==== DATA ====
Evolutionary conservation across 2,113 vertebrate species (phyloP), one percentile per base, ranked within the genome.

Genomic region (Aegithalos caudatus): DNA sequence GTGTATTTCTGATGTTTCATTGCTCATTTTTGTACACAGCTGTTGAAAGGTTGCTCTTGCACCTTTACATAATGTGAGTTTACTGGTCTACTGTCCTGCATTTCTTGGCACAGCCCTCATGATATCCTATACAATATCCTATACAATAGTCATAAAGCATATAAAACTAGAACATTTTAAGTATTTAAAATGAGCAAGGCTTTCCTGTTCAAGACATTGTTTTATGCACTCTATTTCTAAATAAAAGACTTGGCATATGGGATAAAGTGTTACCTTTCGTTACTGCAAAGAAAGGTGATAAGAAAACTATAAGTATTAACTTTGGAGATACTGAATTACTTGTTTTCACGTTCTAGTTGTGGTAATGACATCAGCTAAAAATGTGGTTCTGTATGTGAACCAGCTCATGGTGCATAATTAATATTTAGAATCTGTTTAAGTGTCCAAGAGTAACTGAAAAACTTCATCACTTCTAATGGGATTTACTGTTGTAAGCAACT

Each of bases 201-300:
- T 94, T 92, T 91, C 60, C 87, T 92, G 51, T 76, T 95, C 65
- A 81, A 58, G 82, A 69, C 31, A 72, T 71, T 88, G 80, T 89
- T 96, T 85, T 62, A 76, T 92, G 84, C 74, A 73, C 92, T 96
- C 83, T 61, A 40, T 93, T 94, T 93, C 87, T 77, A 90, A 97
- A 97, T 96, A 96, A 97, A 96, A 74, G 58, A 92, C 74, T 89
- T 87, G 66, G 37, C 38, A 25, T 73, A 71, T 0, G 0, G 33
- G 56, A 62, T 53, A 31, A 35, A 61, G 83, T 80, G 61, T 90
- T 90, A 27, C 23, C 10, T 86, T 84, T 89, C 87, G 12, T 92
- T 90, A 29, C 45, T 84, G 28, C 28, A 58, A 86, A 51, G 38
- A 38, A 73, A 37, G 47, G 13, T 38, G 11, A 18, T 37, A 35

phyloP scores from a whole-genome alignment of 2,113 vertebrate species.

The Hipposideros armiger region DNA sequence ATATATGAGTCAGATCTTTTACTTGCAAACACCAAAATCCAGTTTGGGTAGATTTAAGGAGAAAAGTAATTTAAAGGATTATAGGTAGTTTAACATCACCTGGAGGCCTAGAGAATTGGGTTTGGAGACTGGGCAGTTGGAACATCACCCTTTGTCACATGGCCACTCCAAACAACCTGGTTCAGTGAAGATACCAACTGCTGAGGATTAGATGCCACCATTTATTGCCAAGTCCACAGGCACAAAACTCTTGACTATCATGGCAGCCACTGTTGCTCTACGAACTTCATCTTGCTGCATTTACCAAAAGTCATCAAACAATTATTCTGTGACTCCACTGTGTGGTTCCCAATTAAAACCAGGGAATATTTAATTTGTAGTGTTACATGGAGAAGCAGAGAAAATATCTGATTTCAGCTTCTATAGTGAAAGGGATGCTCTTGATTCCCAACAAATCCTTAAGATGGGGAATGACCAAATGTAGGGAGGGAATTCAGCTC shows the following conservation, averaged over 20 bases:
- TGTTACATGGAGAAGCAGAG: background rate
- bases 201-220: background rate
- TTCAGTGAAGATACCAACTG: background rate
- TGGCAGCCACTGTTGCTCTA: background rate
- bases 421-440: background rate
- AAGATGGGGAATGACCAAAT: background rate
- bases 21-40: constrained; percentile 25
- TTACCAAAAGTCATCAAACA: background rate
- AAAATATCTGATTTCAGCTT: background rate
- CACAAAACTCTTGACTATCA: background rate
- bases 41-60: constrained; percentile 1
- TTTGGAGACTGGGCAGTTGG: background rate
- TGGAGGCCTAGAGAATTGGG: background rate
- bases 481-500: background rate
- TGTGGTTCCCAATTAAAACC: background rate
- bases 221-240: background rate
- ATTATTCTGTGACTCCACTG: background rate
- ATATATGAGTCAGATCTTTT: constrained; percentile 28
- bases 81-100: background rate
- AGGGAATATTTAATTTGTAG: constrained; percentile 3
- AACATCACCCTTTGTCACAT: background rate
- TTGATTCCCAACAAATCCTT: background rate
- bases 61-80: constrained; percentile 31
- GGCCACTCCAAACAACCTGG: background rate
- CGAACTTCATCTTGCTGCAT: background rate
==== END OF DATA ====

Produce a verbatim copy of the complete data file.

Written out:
Evolutionary conservation across 2,113 vertebrate species (phyloP), one percentile per base, ranked within the genome.

Genomic region (Aegithalos caudatus): DNA sequence GTGTATTTCTGATGTTTCATTGCTCATTTTTGTACACAGCTGTTGAAAGGTTGCTCTTGCACCTTTACATAATGTGAGTTTACTGGTCTACTGTCCTGCATTTCTTGGCACAGCCCTCATGATATCCTATACAATATCCTATACAATAGTCATAAAGCATATAAAACTAGAACATTTTAAGTATTTAAAATGAGCAAGGCTTTCCTGTTCAAGACATTGTTTTATGCACTCTATTTCTAAATAAAAGACTTGGCATATGGGATAAAGTGTTACCTTTCGTTACTGCAAAGAAAGGTGATAAGAAAACTATAAGTATTAACTTTGGAGATACTGAATTACTTGTTTTCACGTTCTAGTTGTGGTAATGACATCAGCTAAAAATGTGGTTCTGTATGTGAACCAGCTCATGGTGCATAATTAATATTTAGAATCTGTTTAAGTGTCCAAGAGTAACTGAAAAACTTCATCACTTCTAATGGGATTTACTGTTGTAAGCAACT

Each of bases 201-300:
- T 94, T 92, T 91, C 60, C 87, T 92, G 51, T 76, T 95, C 65
- A 81, A 58, G 82, A 69, C 31, A 72, T 71, T 88, G 80, T 89
- T 96, T 85, T 62, A 76, T 92, G 84, C 74, A 73, C 92, T 96
- C 83, T 61, A 40, T 93, T 94, T 93, C 87, T 77, A 90, A 97
- A 97, T 96, A 96, A 97, A 96, A 74, G 58, A 92, C 74, T 89
- T 87, G 66, G 37, C 38, A 25, T 73, A 71, T 0, G 0, G 33
- G 56, A 62, T 53, A 31, A 35, A 61, G 83, T 80, G 61, T 90
- T 90, A 27, C 23, C 10, T 86, T 84, T 89, C 87, G 12, T 92
- T 90, A 29, C 45, T 84, G 28, C 28, A 58, A 86, A 51, G 38
- A 38, A 73, A 37, G 47, G 13, T 38, G 11, A 18, T 37, A 35

phyloP scores from a whole-genome alignment of 2,113 vertebrate species.

The Hipposideros armiger region DNA sequence ATATATGAGTCAGATCTTTTACTTGCAAACACCAAAATCCAGTTTGGGTAGATTTAAGGAGAAAAGTAATTTAAAGGATTATAGGTAGTTTAACATCACCTGGAGGCCTAGAGAATTGGGTTTGGAGACTGGGCAGTTGGAACATCACCCTTTGTCACATGGCCACTCCAAACAACCTGGTTCAGTGAAGATACCAACTGCTGAGGATTAGATGCCACCATTTATTGCCAAGTCCACAGGCACAAAACTCTTGACTATCATGGCAGCCACTGTTGCTCTACGAACTTCATCTTGCTGCATTTACCAAAAGTCATCAAACAATTATTCTGTGACTCCACTGTGTGGTTCCCAATTAAAACCAGGGAATATTTAATTTGTAGTGTTACATGGAGAAGCAGAGAAAATATCTGATTTCAGCTTCTATAGTGAAAGGGATGCTCTTGATTCCCAACAAATCCTTAAGATGGGGAATGACCAAATGTAGGGAGGGAATTCAGCTC shows the following conservation, averaged over 20 bases:
- TGTTACATGGAGAAGCAGAG: background rate
- bases 201-220: background rate
- TTCAGTGAAGATACCAACTG: background rate
- TGGCAGCCACTGTTGCTCTA: background rate
- bases 421-440: background rate
- AAGATGGGGAATGACCAAAT: background rate
- bases 21-40: constrained; percentile 25
- TTACCAAAAGTCATCAAACA: background rate
- AAAATATCTGATTTCAGCTT: background rate
- CACAAAACTCTTGACTATCA: background rate
- bases 41-60: constrained; percentile 1
- TTTGGAGACTGGGCAGTTGG: background rate
- TGGAGGCCTAGAGAATTGGG: background rate
- bases 481-500: background rate
- TGTGGTTCCCAATTAAAACC: background rate
- bases 221-240: background rate
- ATTATTCTGTGACTCCACTG: background rate
- ATATATGAGTCAGATCTTTT: constrained; percentile 28
- bases 81-100: background rate
- AGGGAATATTTAATTTGTAG: constrained; percentile 3
- AACATCACCCTTTGTCACAT: background rate
- TTGATTCCCAACAAATCCTT: background rate
- bases 61-80: constrained; percentile 31
- GGCCACTCCAAACAACCTGG: background rate
- CGAACTTCATCTTGCTGCAT: background rate